1.85:1, 1970, english, united states
“You're a strange person, Robert. I mean, what will you come to? If a person has no love for himself, no respect for himself, no love of his friends, family, work, something - how can he ask for love in return? I mean, why should he ask for it?”


Five Easy Pieces

A complicated film about a confused and restless man who can't seem to find a way to engage with the world. Probably more explosive when it first came out, I still found enough redeeming qualities to enjoy it.

I could listen to Jack Nicholson talk all day long. There’s just something about his voice, so gritty and yet soothing. He could be saying almost anything and I’m immediately hooked. Beyond that though, this is an odd film, one that I’m not sure I’ve completely wrapped my mind around. It’s not without merit for sure, full of complex people and an extremely realistic portrayal of a certain mentality about life. A huge portion of the film takes place on what is almost certainly Bainbridge Island, but definitely one of the Puget Sound islands anyway, and so that naturally hooks me in given that I come from Seattle as well. So, yeah, there’s plenty to like and think about, but I’m just not sure how I feel about this one.

This film comes from the same studio that made Easy Rider, and it explores some of the same themes. Mostly those of the alienation of the times and the difficulty of getting through ones life. Rather than focusing on the journey though, this film focuses most of its attention on one man. That man is Robert ‘Bobby’ Dupea, played to perfection by Nicholson, a drifter of sorts who was raised by his rich Seattle family to be a famous concert pianist. He’s abandoned that life long before the start of the film, and when we join him he’s living somewhere in Southern California and working on an oil rig. He’s got a girlfriend he clearly has very conflicted feelings about, one he seems to cheat on whenever he has an opportunity, and a best friend who is wanted by the FBI. After his friend gets picked up and he’s quit his job he learns from his sister that their father has had a couple of strokes and is seriously ill. She prods him into heading back home to visit his family, and after his girlfriend threatens to kill herself if he leaves her he takes her along as well. If it seems like the story is lacking in any kind of serious direction it’s basically because it is. Things happen for sure, but the point here is less about the story and more about the man himself. And what we learn about him is a mixed bag at best.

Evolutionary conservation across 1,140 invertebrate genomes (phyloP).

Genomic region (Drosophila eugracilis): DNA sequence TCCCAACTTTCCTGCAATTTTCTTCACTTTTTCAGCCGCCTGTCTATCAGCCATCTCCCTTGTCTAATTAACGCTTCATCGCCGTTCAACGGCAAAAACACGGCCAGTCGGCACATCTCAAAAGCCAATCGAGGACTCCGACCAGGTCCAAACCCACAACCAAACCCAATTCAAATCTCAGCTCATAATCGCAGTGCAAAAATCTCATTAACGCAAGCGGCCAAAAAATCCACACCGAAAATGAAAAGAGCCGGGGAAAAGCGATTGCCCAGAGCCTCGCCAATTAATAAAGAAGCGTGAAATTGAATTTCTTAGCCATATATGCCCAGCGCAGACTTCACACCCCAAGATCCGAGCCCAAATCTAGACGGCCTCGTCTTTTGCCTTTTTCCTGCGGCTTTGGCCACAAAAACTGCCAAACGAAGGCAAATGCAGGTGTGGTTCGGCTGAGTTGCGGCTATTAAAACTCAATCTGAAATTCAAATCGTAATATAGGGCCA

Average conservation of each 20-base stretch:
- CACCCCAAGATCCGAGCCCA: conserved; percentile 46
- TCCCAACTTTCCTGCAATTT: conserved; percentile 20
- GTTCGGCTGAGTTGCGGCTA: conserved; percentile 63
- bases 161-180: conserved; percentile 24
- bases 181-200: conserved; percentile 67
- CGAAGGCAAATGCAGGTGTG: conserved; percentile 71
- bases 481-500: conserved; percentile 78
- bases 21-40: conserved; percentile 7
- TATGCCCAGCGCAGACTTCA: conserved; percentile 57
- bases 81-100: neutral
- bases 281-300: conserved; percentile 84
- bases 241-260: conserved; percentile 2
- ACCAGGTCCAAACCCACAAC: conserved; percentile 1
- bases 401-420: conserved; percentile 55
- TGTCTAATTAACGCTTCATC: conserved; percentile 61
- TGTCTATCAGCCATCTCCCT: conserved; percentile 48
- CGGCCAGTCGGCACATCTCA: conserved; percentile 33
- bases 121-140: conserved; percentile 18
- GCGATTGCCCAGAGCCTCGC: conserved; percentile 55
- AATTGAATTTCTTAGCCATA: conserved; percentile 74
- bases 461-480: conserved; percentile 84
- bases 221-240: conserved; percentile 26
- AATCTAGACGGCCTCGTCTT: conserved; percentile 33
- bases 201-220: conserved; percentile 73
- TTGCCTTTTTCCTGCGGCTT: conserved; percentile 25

That’s not to say he’s all bad, just that he’s a deeply flawed human being who really shouldn’t be imposing himself on anyone. There is a nice scene where he yells at some overly intellectual people who are belittling his girlfriend, and in general it seems like he wants to do the right thing, he just doesn’t know how. Mostly he’s just a certain kind of selfish spoiled child who doesn’t know how to live in this world. He makes it very clear that he has basically no love for anything, because he has no love for himself. In one of the rare moments of true honesty he displays in the film he admits that he isn’t running to get anywhere, he’s just running away. Anytime life gets too real he bails. It seems like he wants to make it work with his girlfriend, Rayette, but that he just can’t get himself to really do it. The scenes where they’re together are the hardest parts of the film to watch; he’s basically rotten to her and you just want her to get up and leave him, but she never does. She’s also clearly not on the same level as he is intellectually, and while that lets him get away with all his various antics, you can tell that he could never really settle down with her. It’s made especially apparent when she shows up at his childhood home. She could not be more foreign to the life he came from, and it’s clear that he yearns to be a part of that life even as he’s running away from it as fast as he can.

It’s definitely interesting as a character study but I think I was born in the wrong era to really appreciate this film. To American moviegoers in 1970 it must have seemed like such a breath of fresh air to see a film that passed no moral judgment on the very real character that was being studied. Americans, up to that point, were so used to morality plays being enacted on the screen, that to see a film not impose some very harsh penalty on a man as flawed as this must have been a true revelation. And we know it was because the critics of the time said so. I, however, am not a typical moviegoer in 1970. I’ve seen this film done dozens and dozes of times since it came out, with all manner of anti-heroes and flawed people being the focus of a serious film. Because of that the film doesn’t have the same impact on me that it would have had, had I come into it with the expectation of a certain kind of film experience. That’s not to say tjat any of this makes it a bad film, just a less relevant one than it would otherwise have been. There’s certainly plenty to experience and enjoy here, the famous scene in the diner is absolutely hilarious and worth watching. I didn’t love this film, but I did like it, and it made me think. There’s definitely something to be said for that.